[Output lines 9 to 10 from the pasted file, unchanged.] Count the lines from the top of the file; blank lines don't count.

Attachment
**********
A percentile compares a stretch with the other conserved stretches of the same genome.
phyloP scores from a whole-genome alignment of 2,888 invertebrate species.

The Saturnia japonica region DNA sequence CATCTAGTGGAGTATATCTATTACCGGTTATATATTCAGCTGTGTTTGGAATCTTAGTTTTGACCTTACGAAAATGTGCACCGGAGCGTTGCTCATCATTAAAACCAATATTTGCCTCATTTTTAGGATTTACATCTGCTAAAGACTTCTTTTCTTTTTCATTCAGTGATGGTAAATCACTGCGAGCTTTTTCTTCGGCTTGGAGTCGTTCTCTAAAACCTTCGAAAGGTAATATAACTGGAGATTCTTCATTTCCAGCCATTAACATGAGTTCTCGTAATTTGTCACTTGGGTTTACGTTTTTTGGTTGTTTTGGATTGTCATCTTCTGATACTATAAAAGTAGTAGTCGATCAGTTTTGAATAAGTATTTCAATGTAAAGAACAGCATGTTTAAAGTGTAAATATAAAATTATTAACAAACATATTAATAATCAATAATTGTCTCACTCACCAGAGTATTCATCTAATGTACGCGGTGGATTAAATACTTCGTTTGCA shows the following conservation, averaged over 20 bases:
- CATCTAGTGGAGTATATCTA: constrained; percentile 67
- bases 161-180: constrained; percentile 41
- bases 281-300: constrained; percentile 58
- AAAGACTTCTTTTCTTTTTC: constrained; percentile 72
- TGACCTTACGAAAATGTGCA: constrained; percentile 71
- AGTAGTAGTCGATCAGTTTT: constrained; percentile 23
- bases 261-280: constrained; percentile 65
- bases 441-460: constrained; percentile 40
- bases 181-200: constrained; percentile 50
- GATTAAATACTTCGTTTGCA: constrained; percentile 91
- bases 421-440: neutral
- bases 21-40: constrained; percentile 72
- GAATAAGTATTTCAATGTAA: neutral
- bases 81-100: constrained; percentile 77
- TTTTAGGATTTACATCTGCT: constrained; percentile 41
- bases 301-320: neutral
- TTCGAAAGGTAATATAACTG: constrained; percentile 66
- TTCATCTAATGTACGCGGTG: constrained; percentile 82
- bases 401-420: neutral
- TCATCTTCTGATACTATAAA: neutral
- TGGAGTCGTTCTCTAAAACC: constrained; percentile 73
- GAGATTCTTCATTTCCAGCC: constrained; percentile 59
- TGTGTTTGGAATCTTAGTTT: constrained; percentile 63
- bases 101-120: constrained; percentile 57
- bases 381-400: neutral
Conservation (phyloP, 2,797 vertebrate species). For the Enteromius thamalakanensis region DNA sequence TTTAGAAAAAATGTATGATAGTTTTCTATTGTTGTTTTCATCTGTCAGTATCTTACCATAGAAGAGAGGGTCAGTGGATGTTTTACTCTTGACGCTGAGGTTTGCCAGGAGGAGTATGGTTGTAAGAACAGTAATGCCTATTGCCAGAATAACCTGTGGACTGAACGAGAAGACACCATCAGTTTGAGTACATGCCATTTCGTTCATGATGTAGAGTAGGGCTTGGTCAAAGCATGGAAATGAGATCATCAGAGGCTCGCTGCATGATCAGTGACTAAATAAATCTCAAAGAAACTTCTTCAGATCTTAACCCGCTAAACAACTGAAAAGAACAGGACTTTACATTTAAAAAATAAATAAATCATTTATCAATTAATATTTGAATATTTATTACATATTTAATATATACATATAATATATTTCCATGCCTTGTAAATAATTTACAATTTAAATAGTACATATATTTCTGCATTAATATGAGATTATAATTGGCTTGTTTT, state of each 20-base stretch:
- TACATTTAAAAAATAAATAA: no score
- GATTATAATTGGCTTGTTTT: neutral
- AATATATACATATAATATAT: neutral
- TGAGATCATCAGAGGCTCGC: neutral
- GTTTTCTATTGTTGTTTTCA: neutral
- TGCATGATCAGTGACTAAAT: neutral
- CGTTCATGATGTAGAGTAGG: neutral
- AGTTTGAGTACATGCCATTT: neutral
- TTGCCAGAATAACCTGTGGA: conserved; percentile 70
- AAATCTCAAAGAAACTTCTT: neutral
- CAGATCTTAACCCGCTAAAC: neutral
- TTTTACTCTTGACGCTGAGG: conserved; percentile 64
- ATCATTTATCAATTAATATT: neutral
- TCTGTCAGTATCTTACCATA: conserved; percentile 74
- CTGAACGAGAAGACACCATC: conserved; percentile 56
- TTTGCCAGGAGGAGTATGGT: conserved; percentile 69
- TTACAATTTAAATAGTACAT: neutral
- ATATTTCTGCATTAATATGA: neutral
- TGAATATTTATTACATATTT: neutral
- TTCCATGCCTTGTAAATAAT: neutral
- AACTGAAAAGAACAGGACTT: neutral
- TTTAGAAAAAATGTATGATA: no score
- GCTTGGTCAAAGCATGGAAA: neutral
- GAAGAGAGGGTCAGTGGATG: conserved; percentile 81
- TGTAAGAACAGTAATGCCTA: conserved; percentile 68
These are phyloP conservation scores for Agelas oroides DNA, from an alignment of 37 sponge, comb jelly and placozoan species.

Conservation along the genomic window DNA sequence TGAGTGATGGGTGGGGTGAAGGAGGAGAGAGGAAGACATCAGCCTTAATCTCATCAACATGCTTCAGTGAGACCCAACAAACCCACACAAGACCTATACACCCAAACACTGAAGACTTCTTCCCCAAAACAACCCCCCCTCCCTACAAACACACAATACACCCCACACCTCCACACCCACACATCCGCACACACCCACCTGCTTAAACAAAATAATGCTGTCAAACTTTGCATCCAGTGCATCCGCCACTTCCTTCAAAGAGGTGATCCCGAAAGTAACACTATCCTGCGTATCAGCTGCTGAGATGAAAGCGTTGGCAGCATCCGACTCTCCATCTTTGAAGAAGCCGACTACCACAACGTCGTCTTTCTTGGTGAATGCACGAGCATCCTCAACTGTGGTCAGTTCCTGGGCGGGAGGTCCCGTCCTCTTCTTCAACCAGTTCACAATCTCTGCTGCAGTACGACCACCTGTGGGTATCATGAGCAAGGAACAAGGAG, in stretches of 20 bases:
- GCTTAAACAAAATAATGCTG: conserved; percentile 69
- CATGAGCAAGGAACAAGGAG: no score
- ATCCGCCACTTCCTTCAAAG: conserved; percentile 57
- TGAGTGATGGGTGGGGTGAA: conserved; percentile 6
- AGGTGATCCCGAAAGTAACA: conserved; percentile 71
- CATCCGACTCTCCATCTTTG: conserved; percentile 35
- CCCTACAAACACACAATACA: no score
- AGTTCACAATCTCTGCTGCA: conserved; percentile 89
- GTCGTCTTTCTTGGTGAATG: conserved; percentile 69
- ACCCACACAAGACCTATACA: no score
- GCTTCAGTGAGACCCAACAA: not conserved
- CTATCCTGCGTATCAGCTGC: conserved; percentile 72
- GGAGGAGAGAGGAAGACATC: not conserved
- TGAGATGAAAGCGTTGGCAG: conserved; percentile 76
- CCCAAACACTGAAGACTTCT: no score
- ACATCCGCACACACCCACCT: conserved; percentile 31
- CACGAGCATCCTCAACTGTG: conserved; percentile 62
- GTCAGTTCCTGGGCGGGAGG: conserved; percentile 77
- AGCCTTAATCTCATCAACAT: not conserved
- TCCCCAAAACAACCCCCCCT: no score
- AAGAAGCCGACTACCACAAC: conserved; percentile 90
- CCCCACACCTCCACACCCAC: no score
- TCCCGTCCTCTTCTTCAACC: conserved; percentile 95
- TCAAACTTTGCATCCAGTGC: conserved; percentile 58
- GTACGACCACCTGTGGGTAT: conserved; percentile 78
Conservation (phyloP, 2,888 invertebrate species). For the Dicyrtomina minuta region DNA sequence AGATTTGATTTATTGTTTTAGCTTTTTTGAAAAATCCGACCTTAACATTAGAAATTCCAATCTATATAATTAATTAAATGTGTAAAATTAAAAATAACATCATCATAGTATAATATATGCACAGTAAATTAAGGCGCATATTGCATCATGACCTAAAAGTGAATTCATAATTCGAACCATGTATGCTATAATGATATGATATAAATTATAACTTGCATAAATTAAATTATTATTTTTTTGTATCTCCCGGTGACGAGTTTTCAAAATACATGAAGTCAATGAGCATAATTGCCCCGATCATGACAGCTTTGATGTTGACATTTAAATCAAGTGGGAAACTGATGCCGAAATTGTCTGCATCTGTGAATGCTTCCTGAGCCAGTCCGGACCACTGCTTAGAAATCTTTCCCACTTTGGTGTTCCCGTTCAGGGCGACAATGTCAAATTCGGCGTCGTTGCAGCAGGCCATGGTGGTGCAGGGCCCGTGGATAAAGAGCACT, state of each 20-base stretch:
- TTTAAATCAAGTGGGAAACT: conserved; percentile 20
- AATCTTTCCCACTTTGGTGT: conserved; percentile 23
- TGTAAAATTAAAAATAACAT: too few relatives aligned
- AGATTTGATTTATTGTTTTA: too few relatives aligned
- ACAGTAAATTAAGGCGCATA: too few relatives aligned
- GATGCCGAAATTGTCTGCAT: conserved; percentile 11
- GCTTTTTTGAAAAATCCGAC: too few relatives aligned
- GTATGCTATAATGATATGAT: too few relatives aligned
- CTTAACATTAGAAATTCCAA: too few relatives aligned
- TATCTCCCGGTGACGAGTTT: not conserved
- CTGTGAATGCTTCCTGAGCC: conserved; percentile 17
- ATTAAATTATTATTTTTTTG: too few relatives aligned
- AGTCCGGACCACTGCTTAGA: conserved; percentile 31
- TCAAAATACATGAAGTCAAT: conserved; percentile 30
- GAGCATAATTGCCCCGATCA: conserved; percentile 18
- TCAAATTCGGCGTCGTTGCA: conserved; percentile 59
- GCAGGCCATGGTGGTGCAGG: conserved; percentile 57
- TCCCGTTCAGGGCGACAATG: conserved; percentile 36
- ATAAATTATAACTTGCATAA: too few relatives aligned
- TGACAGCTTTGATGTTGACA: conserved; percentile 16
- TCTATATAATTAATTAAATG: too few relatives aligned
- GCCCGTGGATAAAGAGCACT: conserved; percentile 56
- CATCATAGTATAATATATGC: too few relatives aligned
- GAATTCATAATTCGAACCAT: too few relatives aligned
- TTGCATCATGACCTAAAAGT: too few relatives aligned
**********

- AGTAGTAGTCGATCAGTTTT: constrained; percentile 23
- bases 261-280: constrained; percentile 65